Senior journalist N. Vithyatharan launches his book

Senior journalist N. Vithyatharan launches his book

Written by Staff Writer

10 Nov, 2014 | 10:14 pm

The book My pen, my weapon or En Eluththayudham authored by senior Tamil journalist, N. Vithyatharan, was launched in Colombo on Sunday.

The event was graced by a distinguished gathering including political figures and veteran journalists.

Author of the book, N. Vithyatharan, expressed the following views:

“I had been in the journalistic field especially during the war period – about  three and a half decades. My experience as a journalist, I have written in a book and I have named it My pen, my weapon and I think it will elaborate how I manage to handle all these issues and how we can overcome these crisis and how we managed to publish the newspaper.”

Several other guests at the event also expressed their views.

Opposition leader Ranil Wickremesinghe;

“The war is over and there has been a significant change of stand by the TNA and the Tamils. The acceptance even before the 2009 of the 13th Amendment, though the government had promised that they wont go in to the 13th Amendment  – at the moment everyone else is saying let us go into the 13th amendment. The acceptance of a unitary state, the acceptance of the recommendation of the lessons learnt and reconciliation commission.”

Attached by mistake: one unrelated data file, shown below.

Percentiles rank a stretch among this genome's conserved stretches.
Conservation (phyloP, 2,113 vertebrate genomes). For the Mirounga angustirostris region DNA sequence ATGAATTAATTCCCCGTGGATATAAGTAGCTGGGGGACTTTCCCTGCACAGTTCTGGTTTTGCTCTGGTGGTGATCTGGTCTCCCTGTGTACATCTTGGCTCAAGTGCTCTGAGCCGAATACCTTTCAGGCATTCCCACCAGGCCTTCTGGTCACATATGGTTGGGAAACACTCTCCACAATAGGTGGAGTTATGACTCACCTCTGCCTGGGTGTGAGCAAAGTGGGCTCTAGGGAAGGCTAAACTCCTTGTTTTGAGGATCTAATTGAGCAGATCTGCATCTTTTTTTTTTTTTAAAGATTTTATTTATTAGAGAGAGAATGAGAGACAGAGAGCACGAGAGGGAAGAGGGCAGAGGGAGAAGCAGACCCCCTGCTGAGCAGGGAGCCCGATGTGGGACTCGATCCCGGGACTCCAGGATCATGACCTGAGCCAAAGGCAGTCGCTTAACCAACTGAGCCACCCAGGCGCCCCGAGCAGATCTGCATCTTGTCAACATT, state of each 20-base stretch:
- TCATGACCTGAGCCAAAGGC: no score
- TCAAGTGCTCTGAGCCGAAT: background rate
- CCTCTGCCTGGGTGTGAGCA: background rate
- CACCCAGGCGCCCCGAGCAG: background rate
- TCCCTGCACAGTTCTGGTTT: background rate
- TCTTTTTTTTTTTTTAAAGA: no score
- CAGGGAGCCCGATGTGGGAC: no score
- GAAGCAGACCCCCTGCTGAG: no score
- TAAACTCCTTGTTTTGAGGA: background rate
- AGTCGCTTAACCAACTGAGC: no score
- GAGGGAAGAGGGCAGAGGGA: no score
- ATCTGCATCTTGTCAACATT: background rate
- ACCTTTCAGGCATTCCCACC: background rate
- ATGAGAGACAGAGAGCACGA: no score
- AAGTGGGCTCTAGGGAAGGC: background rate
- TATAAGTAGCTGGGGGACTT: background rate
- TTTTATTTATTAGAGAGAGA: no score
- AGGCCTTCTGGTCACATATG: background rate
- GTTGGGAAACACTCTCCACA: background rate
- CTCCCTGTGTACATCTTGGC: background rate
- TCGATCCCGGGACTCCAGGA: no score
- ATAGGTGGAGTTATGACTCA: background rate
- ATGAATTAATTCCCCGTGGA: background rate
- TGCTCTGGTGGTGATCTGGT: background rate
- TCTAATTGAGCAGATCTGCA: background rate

“But unfortunately there has been no adequate response to this by the government. Now many of us Sinhalese, Tamils, Muslims want a Sri Lankan identity. But why is it that the Sri Lankan identity is not being created? Because you can’t have a country that is divided. The more you keep dividing it the more problems you will have.”

Minister of Justice, Rauf Hakeem:

“The right to information act is an essential necessity today and that is something all political parties that are attempting to face the national election will have to pledge before the people. At least the the enactment of the right to information act would be one such piece of legislation that will ensure that governance in this country would be something that would be subject to probity and would ensure that corruption which has been one of the banes which all of us are trying to get rid off would be at least to a greater extent be contained.”

TNA Parliamentary Group Leader, R. Sampanthan;

“The struggle to win our rights, was carried through violence. Today, such a situation does not exist. Five years have lapsed since the end of the war. In the present environment, we must find an acceptable solution to the national problem, which respects the rights of all communities within a unitary state. There is a need for devolution of powers which meets the aspirations of the people of the individual provinces, while protecting territorial integrity. We must have governance which upholds our identity. This is our hope.”

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